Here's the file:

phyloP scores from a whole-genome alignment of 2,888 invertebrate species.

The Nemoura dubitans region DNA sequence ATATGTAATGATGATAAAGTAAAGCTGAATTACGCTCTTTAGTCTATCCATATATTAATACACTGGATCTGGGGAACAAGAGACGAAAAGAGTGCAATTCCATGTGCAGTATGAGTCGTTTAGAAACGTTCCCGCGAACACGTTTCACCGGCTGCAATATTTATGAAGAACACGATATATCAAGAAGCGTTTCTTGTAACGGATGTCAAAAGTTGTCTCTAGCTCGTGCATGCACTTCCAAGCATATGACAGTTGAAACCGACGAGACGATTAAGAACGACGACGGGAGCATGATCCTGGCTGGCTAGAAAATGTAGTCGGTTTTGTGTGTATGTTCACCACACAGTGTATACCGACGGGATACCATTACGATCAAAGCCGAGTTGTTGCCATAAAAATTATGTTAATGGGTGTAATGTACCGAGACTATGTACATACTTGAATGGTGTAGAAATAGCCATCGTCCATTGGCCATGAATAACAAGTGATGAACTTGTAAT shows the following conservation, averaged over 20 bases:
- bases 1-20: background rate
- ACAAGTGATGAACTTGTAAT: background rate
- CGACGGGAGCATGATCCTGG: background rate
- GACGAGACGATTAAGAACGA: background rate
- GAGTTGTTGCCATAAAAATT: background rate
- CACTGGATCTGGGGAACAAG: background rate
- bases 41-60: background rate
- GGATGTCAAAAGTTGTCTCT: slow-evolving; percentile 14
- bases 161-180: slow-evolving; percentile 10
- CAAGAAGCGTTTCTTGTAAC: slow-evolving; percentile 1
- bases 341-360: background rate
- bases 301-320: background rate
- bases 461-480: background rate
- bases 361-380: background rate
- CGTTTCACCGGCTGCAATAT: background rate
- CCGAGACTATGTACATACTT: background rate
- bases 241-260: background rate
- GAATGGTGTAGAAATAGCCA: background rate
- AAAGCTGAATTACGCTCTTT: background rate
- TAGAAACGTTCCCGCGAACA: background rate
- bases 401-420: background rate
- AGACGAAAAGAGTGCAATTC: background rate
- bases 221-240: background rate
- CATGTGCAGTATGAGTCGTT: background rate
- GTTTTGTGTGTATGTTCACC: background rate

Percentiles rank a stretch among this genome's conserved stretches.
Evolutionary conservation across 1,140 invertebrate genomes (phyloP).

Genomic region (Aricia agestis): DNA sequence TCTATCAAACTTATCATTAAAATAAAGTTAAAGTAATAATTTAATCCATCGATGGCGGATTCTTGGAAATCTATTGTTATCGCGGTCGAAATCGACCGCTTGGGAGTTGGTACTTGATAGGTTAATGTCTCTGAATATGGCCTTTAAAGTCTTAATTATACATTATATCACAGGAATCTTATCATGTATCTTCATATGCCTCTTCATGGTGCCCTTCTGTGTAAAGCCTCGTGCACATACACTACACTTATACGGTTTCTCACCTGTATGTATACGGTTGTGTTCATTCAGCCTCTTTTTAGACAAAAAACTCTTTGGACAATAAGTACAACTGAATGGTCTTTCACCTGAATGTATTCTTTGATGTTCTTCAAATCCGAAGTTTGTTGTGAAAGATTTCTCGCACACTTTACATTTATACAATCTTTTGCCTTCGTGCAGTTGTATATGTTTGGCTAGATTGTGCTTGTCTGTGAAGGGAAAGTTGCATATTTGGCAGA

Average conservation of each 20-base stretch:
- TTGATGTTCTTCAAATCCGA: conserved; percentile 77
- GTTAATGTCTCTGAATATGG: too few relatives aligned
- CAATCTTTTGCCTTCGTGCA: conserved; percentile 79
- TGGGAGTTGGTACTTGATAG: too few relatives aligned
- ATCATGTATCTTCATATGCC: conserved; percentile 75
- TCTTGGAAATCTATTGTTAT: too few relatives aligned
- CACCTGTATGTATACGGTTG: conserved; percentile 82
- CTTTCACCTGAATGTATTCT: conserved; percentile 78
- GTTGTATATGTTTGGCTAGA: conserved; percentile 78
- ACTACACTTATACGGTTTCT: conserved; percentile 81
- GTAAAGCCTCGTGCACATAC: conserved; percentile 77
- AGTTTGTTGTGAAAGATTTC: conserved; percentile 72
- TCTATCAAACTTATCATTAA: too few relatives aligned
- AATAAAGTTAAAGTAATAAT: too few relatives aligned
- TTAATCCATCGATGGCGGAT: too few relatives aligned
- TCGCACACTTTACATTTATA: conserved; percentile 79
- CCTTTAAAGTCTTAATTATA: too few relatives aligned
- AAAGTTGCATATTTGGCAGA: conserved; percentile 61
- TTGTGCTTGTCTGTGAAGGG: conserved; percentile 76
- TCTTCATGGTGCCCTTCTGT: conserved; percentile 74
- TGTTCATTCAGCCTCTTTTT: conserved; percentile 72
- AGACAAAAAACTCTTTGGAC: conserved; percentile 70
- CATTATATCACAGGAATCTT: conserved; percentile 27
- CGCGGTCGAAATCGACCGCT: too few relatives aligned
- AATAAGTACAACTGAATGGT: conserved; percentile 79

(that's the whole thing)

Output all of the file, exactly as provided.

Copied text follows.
phyloP scores from a whole-genome alignment of 2,888 invertebrate species.

The Nemoura dubitans region DNA sequence ATATGTAATGATGATAAAGTAAAGCTGAATTACGCTCTTTAGTCTATCCATATATTAATACACTGGATCTGGGGAACAAGAGACGAAAAGAGTGCAATTCCATGTGCAGTATGAGTCGTTTAGAAACGTTCCCGCGAACACGTTTCACCGGCTGCAATATTTATGAAGAACACGATATATCAAGAAGCGTTTCTTGTAACGGATGTCAAAAGTTGTCTCTAGCTCGTGCATGCACTTCCAAGCATATGACAGTTGAAACCGACGAGACGATTAAGAACGACGACGGGAGCATGATCCTGGCTGGCTAGAAAATGTAGTCGGTTTTGTGTGTATGTTCACCACACAGTGTATACCGACGGGATACCATTACGATCAAAGCCGAGTTGTTGCCATAAAAATTATGTTAATGGGTGTAATGTACCGAGACTATGTACATACTTGAATGGTGTAGAAATAGCCATCGTCCATTGGCCATGAATAACAAGTGATGAACTTGTAAT shows the following conservation, averaged over 20 bases:
- bases 1-20: background rate
- ACAAGTGATGAACTTGTAAT: background rate
- CGACGGGAGCATGATCCTGG: background rate
- GACGAGACGATTAAGAACGA: background rate
- GAGTTGTTGCCATAAAAATT: background rate
- CACTGGATCTGGGGAACAAG: background rate
- bases 41-60: background rate
- GGATGTCAAAAGTTGTCTCT: slow-evolving; percentile 14
- bases 161-180: slow-evolving; percentile 10
- CAAGAAGCGTTTCTTGTAAC: slow-evolving; percentile 1
- bases 341-360: background rate
- bases 301-320: background rate
- bases 461-480: background rate
- bases 361-380: background rate
- CGTTTCACCGGCTGCAATAT: background rate
- CCGAGACTATGTACATACTT: background rate
- bases 241-260: background rate
- GAATGGTGTAGAAATAGCCA: background rate
- AAAGCTGAATTACGCTCTTT: background rate
- TAGAAACGTTCCCGCGAACA: background rate
- bases 401-420: background rate
- AGACGAAAAGAGTGCAATTC: background rate
- bases 221-240: background rate
- CATGTGCAGTATGAGTCGTT: background rate
- GTTTTGTGTGTATGTTCACC: background rate

Percentiles rank a stretch among this genome's conserved stretches.
Evolutionary conservation across 1,140 invertebrate genomes (phyloP).

Genomic region (Aricia agestis): DNA sequence TCTATCAAACTTATCATTAAAATAAAGTTAAAGTAATAATTTAATCCATCGATGGCGGATTCTTGGAAATCTATTGTTATCGCGGTCGAAATCGACCGCTTGGGAGTTGGTACTTGATAGGTTAATGTCTCTGAATATGGCCTTTAAAGTCTTAATTATACATTATATCACAGGAATCTTATCATGTATCTTCATATGCCTCTTCATGGTGCCCTTCTGTGTAAAGCCTCGTGCACATACACTACACTTATACGGTTTCTCACCTGTATGTATACGGTTGTGTTCATTCAGCCTCTTTTTAGACAAAAAACTCTTTGGACAATAAGTACAACTGAATGGTCTTTCACCTGAATGTATTCTTTGATGTTCTTCAAATCCGAAGTTTGTTGTGAAAGATTTCTCGCACACTTTACATTTATACAATCTTTTGCCTTCGTGCAGTTGTATATGTTTGGCTAGATTGTGCTTGTCTGTGAAGGGAAAGTTGCATATTTGGCAGA

Average conservation of each 20-base stretch:
- TTGATGTTCTTCAAATCCGA: conserved; percentile 77
- GTTAATGTCTCTGAATATGG: too few relatives aligned
- CAATCTTTTGCCTTCGTGCA: conserved; percentile 79
- TGGGAGTTGGTACTTGATAG: too few relatives aligned
- ATCATGTATCTTCATATGCC: conserved; percentile 75
- TCTTGGAAATCTATTGTTAT: too few relatives aligned
- CACCTGTATGTATACGGTTG: conserved; percentile 82
- CTTTCACCTGAATGTATTCT: conserved; percentile 78
- GTTGTATATGTTTGGCTAGA: conserved; percentile 78
- ACTACACTTATACGGTTTCT: conserved; percentile 81
- GTAAAGCCTCGTGCACATAC: conserved; percentile 77
- AGTTTGTTGTGAAAGATTTC: conserved; percentile 72
- TCTATCAAACTTATCATTAA: too few relatives aligned
- AATAAAGTTAAAGTAATAAT: too few relatives aligned
- TTAATCCATCGATGGCGGAT: too few relatives aligned
- TCGCACACTTTACATTTATA: conserved; percentile 79
- CCTTTAAAGTCTTAATTATA: too few relatives aligned
- AAAGTTGCATATTTGGCAGA: conserved; percentile 61
- TTGTGCTTGTCTGTGAAGGG: conserved; percentile 76
- TCTTCATGGTGCCCTTCTGT: conserved; percentile 74
- TGTTCATTCAGCCTCTTTTT: conserved; percentile 72
- AGACAAAAAACTCTTTGGAC: conserved; percentile 70
- CATTATATCACAGGAATCTT: conserved; percentile 27
- CGCGGTCGAAATCGACCGCT: too few relatives aligned
- AATAAGTACAACTGAATGGT: conserved; percentile 79